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Another spiral galaxy: Andromeda

M31: Andromeda Galaxy. Photo by Dave Chaton.

The Andromeda Galaxy is a spiral galaxy approximately 2,500,000 light-years away] in the constellation Andromeda. It is also known as Messier 31, M31, or NGC 224, and is often referred to as the Great Andromeda Nebula in older texts. Andromeda is the nearest spiral galaxy to our own, the Milky Way, but not the closest galaxy overall. As it is visible as a faint smudge on

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Two Galaxies

These two beautiful galaxies, NGC 5905 (left) and NGC 5908 lie about 140 million light-years distant in the northern constellation Draco.  Separated by about 500,000 light-years, the pair are actually both spiral galaxies and nicely illustrate the striking contrasts in appearance possible when viewing spirals from different perspectives. Seen face-on, NGC 5905 is clearly a spiral galaxy with bright star clusters tracing arms that wind outward from a prominent central bar. Oriented edge-on

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Capturing the stars – more astro-photography. Look up!

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Recent Astro Photography – Trifid Nebula

Unspeakable beauty and unimaginable bedlam can be found together in the Trifid Nebula. Also known as M20, this photogenic nebula is visible with good binoculars towards the constellation of Sagittarius. The energetic processes of star formation create not only the colors but the chaos. The red-glowing gas results from high-energy starlight striking interstellar hydrogen gas. The dark dust filaments that lace M20 were created in the atmospheres of cool giant stars and in the

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M51, the ‘Whirlpool Galaxy’

This photo reminds me of a sea shell, I love it~! I’ve got a bunch of new astro photos and have fallen behind with posting them.

Here is info on this one: M51, the ‘Whirlpool Galaxy’ in Canes Venatici is famous for its beautiful spiral structure, The M51 system is a spectacular example of interacting galaxies – in this case NGC 5195 is being “ripped apart” by the huge gravitational disturbance of M51,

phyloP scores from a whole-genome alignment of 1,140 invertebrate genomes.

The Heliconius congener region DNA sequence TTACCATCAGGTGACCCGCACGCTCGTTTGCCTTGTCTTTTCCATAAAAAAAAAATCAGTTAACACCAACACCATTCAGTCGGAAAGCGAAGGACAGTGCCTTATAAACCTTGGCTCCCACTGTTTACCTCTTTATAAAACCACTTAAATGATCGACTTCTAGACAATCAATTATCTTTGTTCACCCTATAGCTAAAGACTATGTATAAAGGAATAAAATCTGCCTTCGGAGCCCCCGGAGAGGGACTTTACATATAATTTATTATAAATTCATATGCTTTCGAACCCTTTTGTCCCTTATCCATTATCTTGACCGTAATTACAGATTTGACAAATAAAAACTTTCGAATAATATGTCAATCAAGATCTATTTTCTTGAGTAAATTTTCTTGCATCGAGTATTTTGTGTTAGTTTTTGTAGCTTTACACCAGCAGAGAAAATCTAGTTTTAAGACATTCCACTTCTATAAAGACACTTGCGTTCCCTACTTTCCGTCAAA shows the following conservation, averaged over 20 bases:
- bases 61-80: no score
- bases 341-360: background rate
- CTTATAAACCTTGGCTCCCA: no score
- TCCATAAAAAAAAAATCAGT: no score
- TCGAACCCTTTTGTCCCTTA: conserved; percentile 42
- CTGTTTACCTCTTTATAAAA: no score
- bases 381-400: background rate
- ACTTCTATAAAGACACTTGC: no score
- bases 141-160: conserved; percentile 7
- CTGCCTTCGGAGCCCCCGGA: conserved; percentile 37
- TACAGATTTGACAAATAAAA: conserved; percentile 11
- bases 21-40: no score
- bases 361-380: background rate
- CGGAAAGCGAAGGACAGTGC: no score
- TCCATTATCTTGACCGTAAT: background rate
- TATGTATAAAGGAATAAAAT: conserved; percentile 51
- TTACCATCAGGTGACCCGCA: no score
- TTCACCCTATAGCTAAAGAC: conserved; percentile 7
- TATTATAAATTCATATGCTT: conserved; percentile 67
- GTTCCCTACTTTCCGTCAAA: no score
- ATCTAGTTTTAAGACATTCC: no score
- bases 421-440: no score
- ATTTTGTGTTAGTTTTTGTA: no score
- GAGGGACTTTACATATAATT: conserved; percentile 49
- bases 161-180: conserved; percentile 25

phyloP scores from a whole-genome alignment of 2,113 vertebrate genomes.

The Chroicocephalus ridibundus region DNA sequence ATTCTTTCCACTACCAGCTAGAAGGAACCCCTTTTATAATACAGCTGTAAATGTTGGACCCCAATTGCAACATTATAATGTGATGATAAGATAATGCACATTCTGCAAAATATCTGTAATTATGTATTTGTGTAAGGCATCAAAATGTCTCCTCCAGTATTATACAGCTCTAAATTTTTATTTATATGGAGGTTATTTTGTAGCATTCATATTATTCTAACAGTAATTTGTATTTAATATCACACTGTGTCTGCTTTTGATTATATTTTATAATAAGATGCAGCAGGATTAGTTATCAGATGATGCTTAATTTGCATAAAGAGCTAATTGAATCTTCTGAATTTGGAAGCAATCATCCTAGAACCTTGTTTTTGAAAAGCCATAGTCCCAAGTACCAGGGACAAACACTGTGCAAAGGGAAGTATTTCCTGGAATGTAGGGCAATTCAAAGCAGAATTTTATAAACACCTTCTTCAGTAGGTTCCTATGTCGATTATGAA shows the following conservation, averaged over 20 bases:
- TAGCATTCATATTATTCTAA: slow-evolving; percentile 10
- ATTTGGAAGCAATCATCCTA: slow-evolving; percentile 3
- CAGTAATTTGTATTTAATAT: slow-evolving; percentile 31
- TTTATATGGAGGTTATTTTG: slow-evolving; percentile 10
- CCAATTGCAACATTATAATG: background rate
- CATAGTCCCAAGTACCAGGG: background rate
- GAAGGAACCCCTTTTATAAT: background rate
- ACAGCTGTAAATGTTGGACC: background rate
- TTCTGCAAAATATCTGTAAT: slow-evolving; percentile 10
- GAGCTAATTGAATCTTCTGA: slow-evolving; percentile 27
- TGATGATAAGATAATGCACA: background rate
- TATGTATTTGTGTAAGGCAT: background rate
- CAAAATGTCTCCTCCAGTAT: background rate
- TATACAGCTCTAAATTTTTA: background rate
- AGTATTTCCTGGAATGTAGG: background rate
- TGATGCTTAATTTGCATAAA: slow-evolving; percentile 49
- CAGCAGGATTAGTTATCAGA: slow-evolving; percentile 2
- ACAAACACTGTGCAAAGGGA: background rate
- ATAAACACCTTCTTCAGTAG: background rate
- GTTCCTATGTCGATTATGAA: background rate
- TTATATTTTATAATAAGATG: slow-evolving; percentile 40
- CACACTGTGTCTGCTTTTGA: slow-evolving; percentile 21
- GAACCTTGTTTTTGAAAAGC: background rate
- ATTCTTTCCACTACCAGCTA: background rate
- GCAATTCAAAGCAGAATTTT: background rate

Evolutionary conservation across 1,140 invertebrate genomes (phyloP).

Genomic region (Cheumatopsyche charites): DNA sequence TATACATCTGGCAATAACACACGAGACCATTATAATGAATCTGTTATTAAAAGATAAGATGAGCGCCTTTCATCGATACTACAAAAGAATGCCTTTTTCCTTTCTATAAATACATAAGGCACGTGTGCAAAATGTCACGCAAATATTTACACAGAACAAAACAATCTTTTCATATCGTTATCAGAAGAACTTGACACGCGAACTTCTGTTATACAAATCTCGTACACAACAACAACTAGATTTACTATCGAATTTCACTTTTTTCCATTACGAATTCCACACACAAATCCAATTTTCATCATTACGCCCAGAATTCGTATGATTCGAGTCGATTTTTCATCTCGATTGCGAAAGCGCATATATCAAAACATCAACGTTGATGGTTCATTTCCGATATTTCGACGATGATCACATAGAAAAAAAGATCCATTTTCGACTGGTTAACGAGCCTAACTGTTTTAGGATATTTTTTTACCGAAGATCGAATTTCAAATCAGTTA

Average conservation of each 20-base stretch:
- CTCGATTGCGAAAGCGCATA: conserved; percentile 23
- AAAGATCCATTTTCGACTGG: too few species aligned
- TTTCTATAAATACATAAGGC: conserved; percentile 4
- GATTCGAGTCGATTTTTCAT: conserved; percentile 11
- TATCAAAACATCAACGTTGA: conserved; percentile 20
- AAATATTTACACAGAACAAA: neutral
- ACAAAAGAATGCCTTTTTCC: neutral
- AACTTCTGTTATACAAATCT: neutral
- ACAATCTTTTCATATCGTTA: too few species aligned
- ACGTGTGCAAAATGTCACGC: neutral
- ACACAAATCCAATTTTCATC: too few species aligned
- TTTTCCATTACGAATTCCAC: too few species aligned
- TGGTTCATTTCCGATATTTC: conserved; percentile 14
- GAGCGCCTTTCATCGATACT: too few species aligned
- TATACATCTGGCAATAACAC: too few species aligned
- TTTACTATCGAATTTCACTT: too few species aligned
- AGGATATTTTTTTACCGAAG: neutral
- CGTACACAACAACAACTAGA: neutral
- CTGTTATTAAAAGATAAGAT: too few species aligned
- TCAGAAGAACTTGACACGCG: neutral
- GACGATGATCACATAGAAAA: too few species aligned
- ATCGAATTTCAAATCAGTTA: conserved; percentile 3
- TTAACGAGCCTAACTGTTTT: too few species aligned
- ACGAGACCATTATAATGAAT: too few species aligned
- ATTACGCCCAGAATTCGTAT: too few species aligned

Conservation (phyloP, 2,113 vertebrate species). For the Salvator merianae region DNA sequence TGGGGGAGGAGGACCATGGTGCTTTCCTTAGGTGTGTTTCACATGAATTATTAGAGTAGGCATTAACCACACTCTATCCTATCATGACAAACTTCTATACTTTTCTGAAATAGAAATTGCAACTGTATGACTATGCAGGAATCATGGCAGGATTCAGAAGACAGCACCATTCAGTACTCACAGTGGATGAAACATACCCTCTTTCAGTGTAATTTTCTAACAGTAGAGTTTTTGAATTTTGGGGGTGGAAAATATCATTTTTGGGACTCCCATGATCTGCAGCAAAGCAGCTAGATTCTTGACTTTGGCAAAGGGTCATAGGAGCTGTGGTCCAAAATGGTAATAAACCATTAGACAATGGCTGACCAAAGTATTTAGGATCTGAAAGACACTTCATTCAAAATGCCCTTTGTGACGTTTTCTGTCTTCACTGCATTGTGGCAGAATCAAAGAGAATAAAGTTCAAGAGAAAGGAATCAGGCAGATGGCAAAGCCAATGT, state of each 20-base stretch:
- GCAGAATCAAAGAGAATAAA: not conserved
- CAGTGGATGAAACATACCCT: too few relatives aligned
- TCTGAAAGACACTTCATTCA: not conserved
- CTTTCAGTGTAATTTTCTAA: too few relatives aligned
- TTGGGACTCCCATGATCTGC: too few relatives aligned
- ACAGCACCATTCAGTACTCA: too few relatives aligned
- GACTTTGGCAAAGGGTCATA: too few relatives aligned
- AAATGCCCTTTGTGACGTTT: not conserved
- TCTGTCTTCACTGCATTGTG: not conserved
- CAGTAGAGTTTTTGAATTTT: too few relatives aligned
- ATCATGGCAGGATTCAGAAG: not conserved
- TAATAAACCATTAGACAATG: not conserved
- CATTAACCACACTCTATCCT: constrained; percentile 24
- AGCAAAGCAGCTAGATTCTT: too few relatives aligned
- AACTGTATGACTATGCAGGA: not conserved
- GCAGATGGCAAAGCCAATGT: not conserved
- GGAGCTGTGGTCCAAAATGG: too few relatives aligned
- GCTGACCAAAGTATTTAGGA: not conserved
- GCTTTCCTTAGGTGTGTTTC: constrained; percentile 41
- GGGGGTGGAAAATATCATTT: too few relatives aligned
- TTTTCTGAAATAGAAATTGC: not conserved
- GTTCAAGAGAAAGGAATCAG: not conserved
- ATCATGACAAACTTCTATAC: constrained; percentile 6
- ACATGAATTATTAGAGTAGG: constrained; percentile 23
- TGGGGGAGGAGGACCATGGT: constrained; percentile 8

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The Horsehead Nebula

The Horsehead Nebula. Photo by Dave Chaton.

This is the Horsehead Nebula and NGC2023 which is a reflection nebula. This photo was created with a stack of 12 fifteen-minute exposures.

The Horse Head Nebula is one of the most famous of deep-sky objects. Located in the same interstellar cloud as the Great Orion Nebula, this intriguing puff of gas and dust silhouettes the bright curtain of energized hydrogen gas beyond. Were it not

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Skywatch Friday: 2/3 of the Leo Triplet. M65 & M66

What is up with the weather – we’ve had cloud cover almost continuously for weeks now! It has been keeping Dave from getting to do very much observing of the “sky”.  This is one of his May 2010 photos. He takes them on extremely long exposure and stacks them in order to create a single image. Below is a quick description of what is in this particular photo. Photo by Dave Chaton.

To

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Skywatch Friday – Flame Nebula

This is a photo that my husband Dave took recently of the Flame Nebula.

It was taken with five fifteen-minute exposures stacked on top of each other.

The Flame Nebula is an emission nebula in the Constellation Orion.  It is 900 to 1500 light years away.

The ring of light on the right side is from the nearby star Alnitak, which is just out of

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Skywatch Friday – The Eagle Nebula

Eagle Nebula. Photo by Dave Chaton

The Eagle Nebula (catalogued as Messier 16 or M16, and as NGC 6611) is a young open cluster of stars in the constellation Serpens, discovered by Jean-Philippe de Cheseaux  in 1745-46. Its name derives from its shape which is resemblant of an eagle.

It is the subject of a famous photograph by the Hubble Space Telescope, which shows pillars of star-forming gas and dust within the nebula.

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Skywatch Friday – Dumbbell Nebula

M27 – Photo by Dave Chaton

The Dumbbell Nebula (also known as Messier 27, M 27, or NGC 6853) is a planetary nebula (PN) in the constellation Vulpecula, at a distance of about 1,360 light years.

This object was the first planetary nebula to be discovered; by Charles Messier in 1764. At its brightness of visual magnitude 7.5 and its diameter of about 8 arcminutes, it is easily visible in binoculars.

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